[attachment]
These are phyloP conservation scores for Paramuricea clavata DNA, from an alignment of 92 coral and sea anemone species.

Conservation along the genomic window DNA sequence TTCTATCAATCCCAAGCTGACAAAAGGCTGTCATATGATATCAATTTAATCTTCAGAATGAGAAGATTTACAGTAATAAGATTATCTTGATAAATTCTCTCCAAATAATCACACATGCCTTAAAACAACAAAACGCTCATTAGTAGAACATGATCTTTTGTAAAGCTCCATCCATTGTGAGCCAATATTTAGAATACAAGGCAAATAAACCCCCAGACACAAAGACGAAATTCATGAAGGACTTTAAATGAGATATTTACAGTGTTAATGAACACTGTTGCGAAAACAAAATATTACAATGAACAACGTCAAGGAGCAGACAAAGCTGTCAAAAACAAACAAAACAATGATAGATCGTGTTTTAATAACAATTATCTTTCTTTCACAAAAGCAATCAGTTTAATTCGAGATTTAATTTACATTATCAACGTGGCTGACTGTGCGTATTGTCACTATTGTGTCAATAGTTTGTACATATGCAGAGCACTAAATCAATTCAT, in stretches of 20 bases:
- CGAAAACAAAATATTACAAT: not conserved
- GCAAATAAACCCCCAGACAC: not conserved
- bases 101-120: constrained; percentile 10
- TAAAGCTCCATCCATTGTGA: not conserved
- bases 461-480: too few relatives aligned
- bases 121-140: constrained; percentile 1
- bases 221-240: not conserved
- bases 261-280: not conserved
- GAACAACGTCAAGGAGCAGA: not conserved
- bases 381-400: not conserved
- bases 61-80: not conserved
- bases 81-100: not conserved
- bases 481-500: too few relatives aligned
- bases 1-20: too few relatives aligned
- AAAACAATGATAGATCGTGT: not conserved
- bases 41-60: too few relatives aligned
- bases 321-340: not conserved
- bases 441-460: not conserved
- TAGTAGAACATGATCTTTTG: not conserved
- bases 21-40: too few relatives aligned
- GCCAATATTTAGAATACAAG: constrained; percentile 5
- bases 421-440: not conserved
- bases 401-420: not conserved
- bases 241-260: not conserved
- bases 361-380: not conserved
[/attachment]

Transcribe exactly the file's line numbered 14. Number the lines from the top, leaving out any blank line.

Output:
- bases 81-100: not conserved